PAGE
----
A student-run resource for reliable reports on the latest law and technology news
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On August 14, 2014, the U.S. Food and Drug Administration (FDA) issued Draft Guidelines on the direct de novo classification process, a means of accelerating the approval of new types of medical devices posing only low to moderate health risks.[1]  The FDA created de novo classification in 1997, but after the process failed to achieve its purpose of expediting approval, the FDA introduced an alternative de novo process called “direct” de novo.

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Insuring Patents

By Yaping Zhang – Edited by Jennifer Chung and Ariel Simms

Despite its increasing availability, patent insurance—providing defensive protection against claims of patent infringement and funding offensive actions against patent infringers—continues to be uncommon. This Note aims to provide an overview of the patent insurance landscape.

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Defend Trade Secrets Act of 2016 Seeks to Establish Federal Cause of Action for Trade Secrets Misappropriation

By Suyoung Jang – Edited by Mila Owen

Following the Senate Judiciary Committee’s approval in January of the Defend Trade Secrets Act of 2016, the Committee has released Senate Report 114-220 supporting the bill. The bill seeks to protect trade secret owners by creating a federal cause of action for trade secret misappropriation.

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Federal Circuit Flash Digest

By Evan Tallmadge – Edited by Olga Slobodyanyuk

The Linked Inheritability Between Two Regions of DNA is an Unpatentable Law of Nature

HP Setback in Challenging the Validity of MPHJ’s Distributed Virtual Copying Patent

CardPool Fails to Escape an Invalidity Judgment But Can Still Pursue Amended Claims

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Amicus Brief by EFF and ACLU Urging Illinois State Sex Offender Laws Declared Unconstitutional under First Amendment

By Yaping Zhang – Edited by Mila Owen

With the Illinois Supreme Court gearing up to determine the constitutionality of the state’s sex offender registration statute, two advocacy non-profits have filed amicus briefs in support of striking the law down.

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By Michael Hoven

TSA to Revamp Full-Body Scanners Despite Legal Victory

The Transportation Security Administration (TSA) announced that it would upgrade the software on controversial full-body scanners in order to better protect the privacy of travelers, says Wired. Instead of creating a nude image of the traveler, the new Automated Target Recognition software will produce a “generic outline of a person,” according to the TSA. The announcement came shortly after the Court of Appeals for the District of Columbia Circuit held that the use of full-body scanners at security checkpoints in airports did not constitute an unreasonable search barred by the Fourth Amendment, as the Wall Street Journal Law Blog reported. The court held that the government’s interests in security and anti-terrorism outweighed individuals’ privacy concerns, but the TSA rule implementing the scanners had improperly been enacted without going through a notice-and-comment period.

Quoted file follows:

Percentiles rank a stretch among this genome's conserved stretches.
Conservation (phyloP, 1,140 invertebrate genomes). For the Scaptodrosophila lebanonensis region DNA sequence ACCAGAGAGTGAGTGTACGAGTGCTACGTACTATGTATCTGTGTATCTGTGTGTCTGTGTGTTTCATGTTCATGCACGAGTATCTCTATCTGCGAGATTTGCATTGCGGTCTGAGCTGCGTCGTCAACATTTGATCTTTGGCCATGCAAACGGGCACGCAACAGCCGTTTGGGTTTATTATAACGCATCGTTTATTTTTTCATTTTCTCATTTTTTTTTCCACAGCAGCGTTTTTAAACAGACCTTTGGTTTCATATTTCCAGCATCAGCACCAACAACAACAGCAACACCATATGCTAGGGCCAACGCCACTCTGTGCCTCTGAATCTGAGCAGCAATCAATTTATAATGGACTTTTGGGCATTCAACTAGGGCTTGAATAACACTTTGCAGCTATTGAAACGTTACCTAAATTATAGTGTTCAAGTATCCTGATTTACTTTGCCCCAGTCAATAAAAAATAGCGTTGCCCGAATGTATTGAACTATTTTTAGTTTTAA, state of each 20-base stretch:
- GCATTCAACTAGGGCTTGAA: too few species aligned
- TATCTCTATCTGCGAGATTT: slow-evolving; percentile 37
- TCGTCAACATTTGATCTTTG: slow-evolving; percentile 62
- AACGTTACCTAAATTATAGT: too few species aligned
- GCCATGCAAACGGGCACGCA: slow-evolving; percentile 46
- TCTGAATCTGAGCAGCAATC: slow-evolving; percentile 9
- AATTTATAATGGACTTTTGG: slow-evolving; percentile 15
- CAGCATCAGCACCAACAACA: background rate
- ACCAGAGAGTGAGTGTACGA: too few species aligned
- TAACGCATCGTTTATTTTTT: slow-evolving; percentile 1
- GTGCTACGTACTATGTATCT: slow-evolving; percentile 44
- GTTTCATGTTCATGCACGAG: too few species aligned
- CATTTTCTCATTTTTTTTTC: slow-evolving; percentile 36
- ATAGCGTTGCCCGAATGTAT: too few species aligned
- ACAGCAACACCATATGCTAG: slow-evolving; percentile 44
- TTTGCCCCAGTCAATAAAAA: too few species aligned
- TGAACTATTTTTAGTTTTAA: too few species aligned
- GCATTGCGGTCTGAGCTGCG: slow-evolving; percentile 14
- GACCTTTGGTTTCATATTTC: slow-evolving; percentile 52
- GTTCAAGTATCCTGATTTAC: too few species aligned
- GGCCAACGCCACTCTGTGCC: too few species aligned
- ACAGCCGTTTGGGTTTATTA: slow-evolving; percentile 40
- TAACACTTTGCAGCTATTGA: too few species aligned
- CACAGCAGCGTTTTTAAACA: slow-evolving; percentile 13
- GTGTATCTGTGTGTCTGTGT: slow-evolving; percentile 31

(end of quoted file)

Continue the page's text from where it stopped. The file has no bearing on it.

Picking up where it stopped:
FBI Arrests Sixteen in Connection with “Anonymous,” “LulzSec” Hackers Collectives

An FBI crackdown spanned ten states and led to the arrest of fourteen suspected members of “Anonymous” and two others accused of crimes in connection with “LulzSec,” reports All Things Digital. Anonymous is the name of a loosely affiliated organization of hackers who have claimed responsibility for the distributed denial of service attacks against PayPal and others who Anonymous believed were withdrawing support for Wikileaks. LulzSec has used similar methods to attack Sony and Senate.gov, among others, and may be a spinoff group of Anonymous, as VentureBeat has reported. The fourteen suspected members of Anonymous were indicted by a federal grand jury in San Jose, CA on charges of conspiracy and intentional damage to a protected computer, according to All Things Digital, and the other two face similar charges. Gizmodo reports that Anonymous and LulzSec have since released a joint statement promising to continue their attacks on corporations and government.

Court Rules Facebook Posts Sufficient for Disciplining College Student